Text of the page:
House History

The house was built in 1899. The architect also designed several other houses on the block. Originally there were two houses between 111 Bay State Road and the corner, in what is now the swami's yard.

The house was owned by a doctor and his family, with the fourth floor occupied by the servants. The first floor has been restored to its original condition. During the 1960's and 1970's, the parlor on the first floor was converted into two bunk rooms (triple-decker beds) with the men's on the left and the women's on the right. In 1978, the bunks were removed and the parlor room was restored. The library on the second floor is virtually unchanged; the remaining rooms in the house have been altered to some extent to accommodate the need to house and feed students. When the bunk rooms were still in use, the house population could be as large as 36; in its current configuration, it can comfortably accommodate 26. Today there are 22 current house members and a Graduate Resident Advisor.

In the late 1960's, the house became co-ed. It was the first co-ed co-op for students in the Boston area and on the entire East Coast. The Boston Herald's predecessor, the Boston Advertiser, featured Student House in an article in the November 16, 1969 issue of the Pictorial Living Coloroto Magazine. The article discussed the issues of co-ed living on college campuses, noting that, except for Student House, there were no truly co-ed dormitories or living groups at any of the Boston-area colleges.

"We are a family", c. 1969

History of Student House, Inc.

What follows is based on a talk traditionally given by the president of the board of MIT Student House, Inc. to new members of MITSH. The original version is attributed to 'Joe' Waldo Davis.

MITSH had its origin in the generosity of a man who at first wished to remain anonymous. He lived on Bay State Road in the house diagonally opposite the other end of this block. We have never been able to find out who first had the idea of starting the Student House. It may have been someone at the Institute who saw a need in 1930 —in the early years of the Great Depression— for a cooperative house where students could live economically yet comfortably by sharing the tasks of housekeeping. Or it may have been Mr. X himself who conceived of Student House and approached MIT. In any event, this gentleman thought enough of the idea to offer to pay $2000 a year — which was approximately the rent for a house like this in those days. He continued this contribution for 22 years, until 1952.

We now know that this original benefactor was Mr. Albert Stone, Jr., a bachelor, a Boston financier, and somewhat of an eccentric. He lived the last few years of his life in virtual seclusion, and died about 1959, leaving $19 million to a Boston foundation — the Permanent Charities Fund. He apparently believed in the old New England virtues of thrift and hard work — and practiced them himself. His only stipulations in making his contribution were that there would be no drinking or gambling in the Student House.

The original Student House was at 159 Bay State Road — near the end of this block and within sight of Mr. Stone's house. A few years later, Student House moved to 59 Bay State Road. In 1940 MIT decided that Student House was viable and it would be worthwhile to purchase a house rather than rent. This house is where we are now, at 111 Bay State Road.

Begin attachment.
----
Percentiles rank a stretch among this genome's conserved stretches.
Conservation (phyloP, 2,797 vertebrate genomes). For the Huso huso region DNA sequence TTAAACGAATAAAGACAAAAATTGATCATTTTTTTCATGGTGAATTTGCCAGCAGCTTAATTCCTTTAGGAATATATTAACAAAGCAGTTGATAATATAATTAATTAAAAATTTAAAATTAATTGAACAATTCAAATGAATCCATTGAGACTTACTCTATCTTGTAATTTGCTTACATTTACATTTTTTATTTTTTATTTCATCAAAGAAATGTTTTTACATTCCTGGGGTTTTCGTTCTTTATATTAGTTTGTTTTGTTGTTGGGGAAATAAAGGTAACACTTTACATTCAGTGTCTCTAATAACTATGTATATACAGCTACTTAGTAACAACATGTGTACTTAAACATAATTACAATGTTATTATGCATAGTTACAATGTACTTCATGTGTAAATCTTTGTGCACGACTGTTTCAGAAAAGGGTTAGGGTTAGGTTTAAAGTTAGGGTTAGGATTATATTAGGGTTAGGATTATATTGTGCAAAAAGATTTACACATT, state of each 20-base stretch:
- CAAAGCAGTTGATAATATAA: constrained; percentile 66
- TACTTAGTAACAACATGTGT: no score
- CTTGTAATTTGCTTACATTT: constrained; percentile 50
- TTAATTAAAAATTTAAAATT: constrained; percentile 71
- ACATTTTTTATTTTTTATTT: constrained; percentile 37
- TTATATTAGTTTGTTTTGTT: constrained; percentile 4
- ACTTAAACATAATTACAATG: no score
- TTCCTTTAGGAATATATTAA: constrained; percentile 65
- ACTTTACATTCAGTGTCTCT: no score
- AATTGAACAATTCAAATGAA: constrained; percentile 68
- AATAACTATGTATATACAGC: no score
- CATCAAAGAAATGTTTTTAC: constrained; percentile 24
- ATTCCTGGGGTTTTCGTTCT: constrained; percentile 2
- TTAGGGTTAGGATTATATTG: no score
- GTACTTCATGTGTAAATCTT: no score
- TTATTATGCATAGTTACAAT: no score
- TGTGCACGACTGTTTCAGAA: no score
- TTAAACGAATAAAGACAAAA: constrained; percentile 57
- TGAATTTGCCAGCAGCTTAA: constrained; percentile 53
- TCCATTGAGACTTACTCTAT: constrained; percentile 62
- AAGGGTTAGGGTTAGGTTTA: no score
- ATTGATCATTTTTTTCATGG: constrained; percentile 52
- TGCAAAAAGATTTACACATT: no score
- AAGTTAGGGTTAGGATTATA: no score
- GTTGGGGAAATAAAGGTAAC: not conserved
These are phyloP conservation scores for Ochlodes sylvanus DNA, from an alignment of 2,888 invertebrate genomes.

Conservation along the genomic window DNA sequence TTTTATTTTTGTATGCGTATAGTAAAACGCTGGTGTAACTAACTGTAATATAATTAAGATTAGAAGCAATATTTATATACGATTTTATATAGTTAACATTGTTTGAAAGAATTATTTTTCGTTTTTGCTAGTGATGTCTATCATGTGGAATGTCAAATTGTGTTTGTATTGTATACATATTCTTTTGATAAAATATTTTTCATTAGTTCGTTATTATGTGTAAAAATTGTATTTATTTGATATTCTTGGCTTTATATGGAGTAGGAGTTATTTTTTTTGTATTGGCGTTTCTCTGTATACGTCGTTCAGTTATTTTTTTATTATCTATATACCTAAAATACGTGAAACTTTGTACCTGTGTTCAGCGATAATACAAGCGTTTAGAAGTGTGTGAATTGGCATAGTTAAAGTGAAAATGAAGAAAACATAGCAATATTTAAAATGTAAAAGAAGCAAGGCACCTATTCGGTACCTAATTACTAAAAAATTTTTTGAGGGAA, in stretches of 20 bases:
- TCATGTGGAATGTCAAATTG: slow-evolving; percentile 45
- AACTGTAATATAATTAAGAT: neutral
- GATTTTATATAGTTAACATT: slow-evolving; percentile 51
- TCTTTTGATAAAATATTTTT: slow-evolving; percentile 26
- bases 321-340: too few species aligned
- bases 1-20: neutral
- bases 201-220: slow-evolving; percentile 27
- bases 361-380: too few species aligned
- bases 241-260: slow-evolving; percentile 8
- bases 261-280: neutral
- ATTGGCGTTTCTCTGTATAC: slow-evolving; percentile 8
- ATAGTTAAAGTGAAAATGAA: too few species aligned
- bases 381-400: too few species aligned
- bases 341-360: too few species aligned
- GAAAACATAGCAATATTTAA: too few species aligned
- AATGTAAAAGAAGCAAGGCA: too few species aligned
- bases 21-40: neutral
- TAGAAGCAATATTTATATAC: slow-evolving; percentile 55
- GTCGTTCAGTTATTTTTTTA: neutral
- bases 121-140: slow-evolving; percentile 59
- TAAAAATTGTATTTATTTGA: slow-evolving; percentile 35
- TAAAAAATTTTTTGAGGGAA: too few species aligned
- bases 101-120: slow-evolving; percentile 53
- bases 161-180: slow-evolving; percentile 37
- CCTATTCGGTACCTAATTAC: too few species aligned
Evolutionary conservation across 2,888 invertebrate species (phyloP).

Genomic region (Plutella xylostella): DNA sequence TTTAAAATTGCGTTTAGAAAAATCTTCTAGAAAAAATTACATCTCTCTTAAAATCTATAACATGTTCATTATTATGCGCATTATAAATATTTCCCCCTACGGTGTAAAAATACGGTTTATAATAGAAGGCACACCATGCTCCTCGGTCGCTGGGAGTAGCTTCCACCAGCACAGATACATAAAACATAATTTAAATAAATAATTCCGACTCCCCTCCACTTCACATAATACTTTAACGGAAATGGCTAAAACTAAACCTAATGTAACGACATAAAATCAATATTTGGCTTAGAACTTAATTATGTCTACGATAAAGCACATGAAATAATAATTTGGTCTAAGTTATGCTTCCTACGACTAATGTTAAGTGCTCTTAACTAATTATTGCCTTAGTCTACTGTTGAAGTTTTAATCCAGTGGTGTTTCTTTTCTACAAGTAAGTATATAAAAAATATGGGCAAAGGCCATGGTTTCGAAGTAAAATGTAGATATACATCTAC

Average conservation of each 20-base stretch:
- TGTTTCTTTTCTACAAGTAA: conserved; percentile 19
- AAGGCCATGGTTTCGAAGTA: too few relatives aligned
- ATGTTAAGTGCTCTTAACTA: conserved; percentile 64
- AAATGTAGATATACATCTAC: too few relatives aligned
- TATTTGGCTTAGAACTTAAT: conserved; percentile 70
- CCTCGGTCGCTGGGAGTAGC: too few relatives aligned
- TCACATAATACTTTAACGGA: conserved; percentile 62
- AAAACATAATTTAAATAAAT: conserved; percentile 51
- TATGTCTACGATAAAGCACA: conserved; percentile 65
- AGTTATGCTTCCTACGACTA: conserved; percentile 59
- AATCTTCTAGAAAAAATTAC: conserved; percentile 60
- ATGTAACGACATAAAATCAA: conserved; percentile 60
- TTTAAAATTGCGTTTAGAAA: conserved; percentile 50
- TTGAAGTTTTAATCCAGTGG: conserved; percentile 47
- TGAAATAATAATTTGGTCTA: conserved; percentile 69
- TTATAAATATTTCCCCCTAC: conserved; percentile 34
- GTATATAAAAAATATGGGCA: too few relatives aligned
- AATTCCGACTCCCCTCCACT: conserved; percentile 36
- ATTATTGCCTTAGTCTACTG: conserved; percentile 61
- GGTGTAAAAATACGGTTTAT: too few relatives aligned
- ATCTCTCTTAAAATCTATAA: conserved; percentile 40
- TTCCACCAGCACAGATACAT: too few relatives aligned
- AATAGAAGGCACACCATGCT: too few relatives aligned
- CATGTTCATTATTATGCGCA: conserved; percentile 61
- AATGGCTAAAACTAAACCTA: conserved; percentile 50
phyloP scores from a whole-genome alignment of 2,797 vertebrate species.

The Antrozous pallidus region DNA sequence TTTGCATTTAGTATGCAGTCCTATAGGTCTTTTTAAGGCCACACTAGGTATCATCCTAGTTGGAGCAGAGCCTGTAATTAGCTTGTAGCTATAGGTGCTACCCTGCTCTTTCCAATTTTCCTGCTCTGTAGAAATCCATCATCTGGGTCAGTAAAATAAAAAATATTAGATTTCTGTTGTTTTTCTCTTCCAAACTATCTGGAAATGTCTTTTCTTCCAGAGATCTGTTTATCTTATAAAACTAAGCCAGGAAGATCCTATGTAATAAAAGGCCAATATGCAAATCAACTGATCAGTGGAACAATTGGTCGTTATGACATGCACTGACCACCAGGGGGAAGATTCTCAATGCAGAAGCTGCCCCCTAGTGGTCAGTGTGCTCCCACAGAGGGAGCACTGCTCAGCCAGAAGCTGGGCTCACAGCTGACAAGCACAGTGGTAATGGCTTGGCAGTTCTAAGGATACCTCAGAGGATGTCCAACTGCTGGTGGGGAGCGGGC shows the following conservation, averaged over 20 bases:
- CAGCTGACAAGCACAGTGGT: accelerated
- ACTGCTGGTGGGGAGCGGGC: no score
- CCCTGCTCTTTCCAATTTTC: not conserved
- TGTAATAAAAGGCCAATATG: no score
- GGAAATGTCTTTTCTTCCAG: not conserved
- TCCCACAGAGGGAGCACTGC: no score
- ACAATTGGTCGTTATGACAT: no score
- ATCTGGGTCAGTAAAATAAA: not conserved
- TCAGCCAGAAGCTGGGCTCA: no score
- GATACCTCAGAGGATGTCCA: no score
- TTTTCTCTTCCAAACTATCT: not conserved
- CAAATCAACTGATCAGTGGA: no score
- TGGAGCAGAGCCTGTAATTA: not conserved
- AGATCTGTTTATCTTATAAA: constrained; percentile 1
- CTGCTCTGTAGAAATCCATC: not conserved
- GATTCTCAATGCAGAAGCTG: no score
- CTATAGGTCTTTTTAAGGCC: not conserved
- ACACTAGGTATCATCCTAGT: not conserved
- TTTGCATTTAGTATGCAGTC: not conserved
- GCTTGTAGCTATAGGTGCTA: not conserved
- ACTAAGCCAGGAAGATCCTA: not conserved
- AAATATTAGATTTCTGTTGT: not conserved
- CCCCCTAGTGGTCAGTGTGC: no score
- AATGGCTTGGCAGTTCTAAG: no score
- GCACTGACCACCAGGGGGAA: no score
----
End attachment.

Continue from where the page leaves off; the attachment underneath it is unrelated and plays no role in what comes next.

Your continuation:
111 Bay State Road

No one knows what made Mr. Stone decide to stop his annual contribution to support Student House —it obviously wasn't lack of funds— but in 1952 he told the Institute that he would cease his donations. This happened to be a year when the Institute had a surplus of dormitory space, and thinking of Student House as just another dorm they decided to close it.

When a group of House alumni in the area learned that the Institute could no longer justify operating the house, the group approached the Institute and asked for a stay of execution for a year — to give all the alumni a chance to organize and seek a way to save the house from extinction. The response of a large proportion of Student House alumni impressed the Institute officials so much that they offered very generous terms to make it possible for the relatively small group to raise enough money within itself to finance the purchase of the property. Out of a total of 250 alumni —some of whom had lived at the House for only a short period— about 100 pledged an average of $200 each (the equivalent of almost $1600 in 2009 dollars) to create a capital fund of $20,000. $7000 cash was collected in a short time to provide the down payment. The minimum contribution was $50 and the maximum was $500. A number of people gave $100 for each year they had lived at the house.

This is pretty convincing evidence of how strongly these people felt about keeping Student House from becoming just a memory. For the past 58 years the House has been owned and administered by MIT Student House, Inc., a non-profit corporation chartered in Massachusetts. The officers and board of directors of the corporation are all alumni — some of whom come considerable distances to meet at the House three times a year. The tradition of MIT Student House alumni 'paying it forward' continues to this day.